Day one of the waterfall tour was misty and rainy, day two was a sunny day and we went to a very different stream. Where day one featured a stream with a series of cascades, day two’s stream was one of chutes and potholes and a dramatic 40 foot waterfall.
We walked an old logging road that climbs along the stream; on the way passing a historic log cabin with intricately dovetailed corners –
And picturesque locks on the windows' shutters –
The old road veers away from the stream until it’s above the scenic portion, so we started there and worked our way downstream past the chutes and potholes and waterfalls. The stream enters the drops in a rush –
And then goes through a narrow slot about 15 feet deep –
Speaking of slots, there’s one that’s dry now but many years ago the stream apparently followed that route –
The stream exits the first chute over a small waterfall into a large swirling pothole –
It leaves the large pothole and continues down a deep narrow mossy gorge with mist rising –
That mist rises from a very narrow chute and a complex series of small waterfalls in and below the chute –
The bedrock here is slippery even when it’s not wet, but on this day the rock was wet and very slippery. At least seven people are reported to have died here, including one last year. Falling into the stream from just above the small cascade in the first photo on down is generally not considered survivable.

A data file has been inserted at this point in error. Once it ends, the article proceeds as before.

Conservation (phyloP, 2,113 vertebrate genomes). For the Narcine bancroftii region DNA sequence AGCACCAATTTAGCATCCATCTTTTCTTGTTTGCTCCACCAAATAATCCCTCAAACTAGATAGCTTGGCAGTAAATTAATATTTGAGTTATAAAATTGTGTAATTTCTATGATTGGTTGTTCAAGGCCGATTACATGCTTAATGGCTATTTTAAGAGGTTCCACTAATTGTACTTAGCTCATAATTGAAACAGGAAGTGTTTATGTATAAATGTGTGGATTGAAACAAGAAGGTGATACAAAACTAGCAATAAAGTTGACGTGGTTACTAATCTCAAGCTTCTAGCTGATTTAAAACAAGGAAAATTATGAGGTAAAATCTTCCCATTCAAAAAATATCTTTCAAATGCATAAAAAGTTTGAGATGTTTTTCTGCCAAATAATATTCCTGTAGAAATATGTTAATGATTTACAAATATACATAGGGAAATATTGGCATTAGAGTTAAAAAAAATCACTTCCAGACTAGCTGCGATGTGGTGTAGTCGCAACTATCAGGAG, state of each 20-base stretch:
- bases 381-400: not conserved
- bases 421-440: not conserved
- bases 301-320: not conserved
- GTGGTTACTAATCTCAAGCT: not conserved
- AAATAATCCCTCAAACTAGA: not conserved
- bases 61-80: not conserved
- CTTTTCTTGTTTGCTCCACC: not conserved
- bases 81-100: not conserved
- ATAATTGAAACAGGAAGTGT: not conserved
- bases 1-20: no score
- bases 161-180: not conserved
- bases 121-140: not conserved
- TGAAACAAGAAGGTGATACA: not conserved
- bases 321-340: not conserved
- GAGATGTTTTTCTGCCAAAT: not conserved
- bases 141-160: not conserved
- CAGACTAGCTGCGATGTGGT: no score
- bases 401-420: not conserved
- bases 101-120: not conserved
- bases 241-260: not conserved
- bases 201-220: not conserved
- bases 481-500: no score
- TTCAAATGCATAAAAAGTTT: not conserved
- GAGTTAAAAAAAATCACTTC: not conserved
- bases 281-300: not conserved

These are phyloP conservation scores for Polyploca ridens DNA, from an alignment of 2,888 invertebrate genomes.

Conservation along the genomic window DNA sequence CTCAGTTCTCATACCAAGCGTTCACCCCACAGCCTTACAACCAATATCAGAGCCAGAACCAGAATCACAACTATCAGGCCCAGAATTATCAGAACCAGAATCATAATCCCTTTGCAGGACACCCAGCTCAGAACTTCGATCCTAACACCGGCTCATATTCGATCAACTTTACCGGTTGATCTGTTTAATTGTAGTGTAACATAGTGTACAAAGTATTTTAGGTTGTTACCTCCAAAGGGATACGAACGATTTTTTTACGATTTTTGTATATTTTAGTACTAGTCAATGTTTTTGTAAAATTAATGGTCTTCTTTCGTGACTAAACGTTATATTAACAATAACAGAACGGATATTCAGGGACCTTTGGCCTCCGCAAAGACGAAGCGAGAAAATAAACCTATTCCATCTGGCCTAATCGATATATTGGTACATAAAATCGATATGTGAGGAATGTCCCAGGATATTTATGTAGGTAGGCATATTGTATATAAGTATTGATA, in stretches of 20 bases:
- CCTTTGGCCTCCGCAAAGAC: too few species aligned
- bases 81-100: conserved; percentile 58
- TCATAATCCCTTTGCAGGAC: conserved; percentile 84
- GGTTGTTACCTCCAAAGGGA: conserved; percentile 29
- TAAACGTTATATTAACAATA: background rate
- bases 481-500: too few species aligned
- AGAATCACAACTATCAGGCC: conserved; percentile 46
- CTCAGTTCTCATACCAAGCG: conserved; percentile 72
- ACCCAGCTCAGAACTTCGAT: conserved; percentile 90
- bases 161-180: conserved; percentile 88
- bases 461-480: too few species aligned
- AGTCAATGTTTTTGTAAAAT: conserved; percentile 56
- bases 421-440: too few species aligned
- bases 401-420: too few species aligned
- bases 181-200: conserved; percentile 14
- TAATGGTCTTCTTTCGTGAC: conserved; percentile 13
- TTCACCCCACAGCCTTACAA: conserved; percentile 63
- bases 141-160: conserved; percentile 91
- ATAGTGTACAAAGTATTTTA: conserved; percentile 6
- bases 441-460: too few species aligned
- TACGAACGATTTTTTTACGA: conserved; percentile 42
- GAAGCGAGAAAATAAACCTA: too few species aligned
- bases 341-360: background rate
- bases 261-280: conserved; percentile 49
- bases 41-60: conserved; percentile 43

We watched a fellow who appeared to be in his mid to upper-70s, and not too steady on his sneaker-clad feet, inch ever further out on the down-sloping rock on the left side of the second of the above photos in order to take a photograph with his cell-phone. He survived – by dumb luck.
Just below that series of small waterfalls the stream goes over its largest drop –
It may not look like much from that perspective, but the waterfall is between 35 and 40 feet high and drops into a deep pool –
these photographs really don’t convey the full beauty of the stream, the
gorge or the waterfall. Below the waterfall the stream continues in a series of cascades for about a mile.